"The noted condition presents an immediate danger to pilots and passengers of Cirrus Design Corporation Model SF50 airplanes because an uncommanded pitch down may be difficult to recover from in some flight regimes with potentially fatal consequences," the FAA said in the directive.
While no accidents involving any of 99 aircraft in operation in the United States have been reported, Cirrus noted that in each incident, aircraft systems attempted to pitch the nose of the plane down while warning the pilot of an impending stall. Pilots in each incident landed safely after following emergency procedures.
The FAA noted that the AOA issue in the Cirrus jet is different than what occurred with the Boeing 737 MAX jet. While both aircraft had its systems report the possibility of a stall and the lowering of the nose, the FAA noted that the issues are "unrelated."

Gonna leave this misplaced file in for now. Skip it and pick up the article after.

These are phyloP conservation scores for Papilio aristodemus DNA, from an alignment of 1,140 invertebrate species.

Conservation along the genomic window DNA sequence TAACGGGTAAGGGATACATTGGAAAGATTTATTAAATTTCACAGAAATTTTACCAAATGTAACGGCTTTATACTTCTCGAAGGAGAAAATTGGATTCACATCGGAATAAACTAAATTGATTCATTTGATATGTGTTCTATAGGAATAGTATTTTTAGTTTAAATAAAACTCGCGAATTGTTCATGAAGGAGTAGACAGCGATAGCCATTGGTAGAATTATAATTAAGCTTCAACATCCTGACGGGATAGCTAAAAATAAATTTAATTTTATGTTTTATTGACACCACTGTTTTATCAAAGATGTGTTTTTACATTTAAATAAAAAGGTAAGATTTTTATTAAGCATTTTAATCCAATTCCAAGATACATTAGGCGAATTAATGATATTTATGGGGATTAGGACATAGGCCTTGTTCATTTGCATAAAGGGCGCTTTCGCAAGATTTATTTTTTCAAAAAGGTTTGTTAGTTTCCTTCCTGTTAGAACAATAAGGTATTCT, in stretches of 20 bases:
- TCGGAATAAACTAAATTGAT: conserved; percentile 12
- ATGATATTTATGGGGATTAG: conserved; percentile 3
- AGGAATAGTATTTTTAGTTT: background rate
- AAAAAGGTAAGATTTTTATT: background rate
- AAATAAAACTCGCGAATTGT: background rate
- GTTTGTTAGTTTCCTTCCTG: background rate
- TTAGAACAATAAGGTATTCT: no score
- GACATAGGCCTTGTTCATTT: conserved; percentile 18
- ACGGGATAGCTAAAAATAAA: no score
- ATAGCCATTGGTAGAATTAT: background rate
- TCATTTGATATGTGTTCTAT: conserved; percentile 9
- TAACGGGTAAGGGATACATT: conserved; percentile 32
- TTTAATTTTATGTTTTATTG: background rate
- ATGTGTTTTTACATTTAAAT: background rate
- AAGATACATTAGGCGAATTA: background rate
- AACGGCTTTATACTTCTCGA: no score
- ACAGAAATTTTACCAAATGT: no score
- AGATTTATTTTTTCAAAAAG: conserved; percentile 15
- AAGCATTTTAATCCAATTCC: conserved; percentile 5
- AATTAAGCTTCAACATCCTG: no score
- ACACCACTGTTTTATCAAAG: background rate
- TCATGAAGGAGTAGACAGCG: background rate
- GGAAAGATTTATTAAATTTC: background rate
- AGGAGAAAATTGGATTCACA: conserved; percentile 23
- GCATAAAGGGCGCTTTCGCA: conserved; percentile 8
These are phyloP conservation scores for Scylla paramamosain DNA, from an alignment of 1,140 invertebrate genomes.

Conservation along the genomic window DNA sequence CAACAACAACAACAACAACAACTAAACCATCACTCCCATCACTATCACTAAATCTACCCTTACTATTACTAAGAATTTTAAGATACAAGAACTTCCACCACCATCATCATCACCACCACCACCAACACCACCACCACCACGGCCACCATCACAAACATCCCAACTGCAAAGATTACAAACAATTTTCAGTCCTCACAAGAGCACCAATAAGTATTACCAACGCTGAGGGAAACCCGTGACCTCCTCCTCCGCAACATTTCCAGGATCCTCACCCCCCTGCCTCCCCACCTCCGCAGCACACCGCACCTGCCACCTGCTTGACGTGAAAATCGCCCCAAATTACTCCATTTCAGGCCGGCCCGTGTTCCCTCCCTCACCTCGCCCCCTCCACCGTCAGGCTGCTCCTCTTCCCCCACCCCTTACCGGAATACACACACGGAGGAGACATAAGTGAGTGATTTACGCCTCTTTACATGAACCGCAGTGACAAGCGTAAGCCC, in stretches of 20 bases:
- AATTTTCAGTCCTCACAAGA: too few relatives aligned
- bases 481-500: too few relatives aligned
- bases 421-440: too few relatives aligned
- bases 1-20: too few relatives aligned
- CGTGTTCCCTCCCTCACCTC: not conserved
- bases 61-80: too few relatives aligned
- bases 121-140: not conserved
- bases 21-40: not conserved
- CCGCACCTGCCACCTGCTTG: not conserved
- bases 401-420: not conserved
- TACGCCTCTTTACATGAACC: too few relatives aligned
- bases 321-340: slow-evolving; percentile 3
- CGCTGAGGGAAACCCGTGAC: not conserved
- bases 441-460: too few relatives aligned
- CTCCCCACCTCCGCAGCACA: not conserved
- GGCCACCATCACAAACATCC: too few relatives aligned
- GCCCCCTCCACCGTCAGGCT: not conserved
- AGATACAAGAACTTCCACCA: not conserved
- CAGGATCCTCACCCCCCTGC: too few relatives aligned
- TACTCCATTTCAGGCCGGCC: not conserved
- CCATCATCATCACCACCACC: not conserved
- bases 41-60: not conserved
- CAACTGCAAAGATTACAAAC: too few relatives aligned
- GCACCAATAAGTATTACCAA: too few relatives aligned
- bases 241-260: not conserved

Speaking to Business Insider, an FAA spokesperson said, "Cirrus has developed an FAA-approved corrective action and revised emergency procedures in the airplane flight manual. This problem involves different AOA sensors from those used on the Boeing 737 MAX. The Cirrus ESP system is unrelated to the 737 MAX Maneuvering Characteristics Augmentation System. The ESP assists the pilots but does not take control and can be overridden with control inputs."
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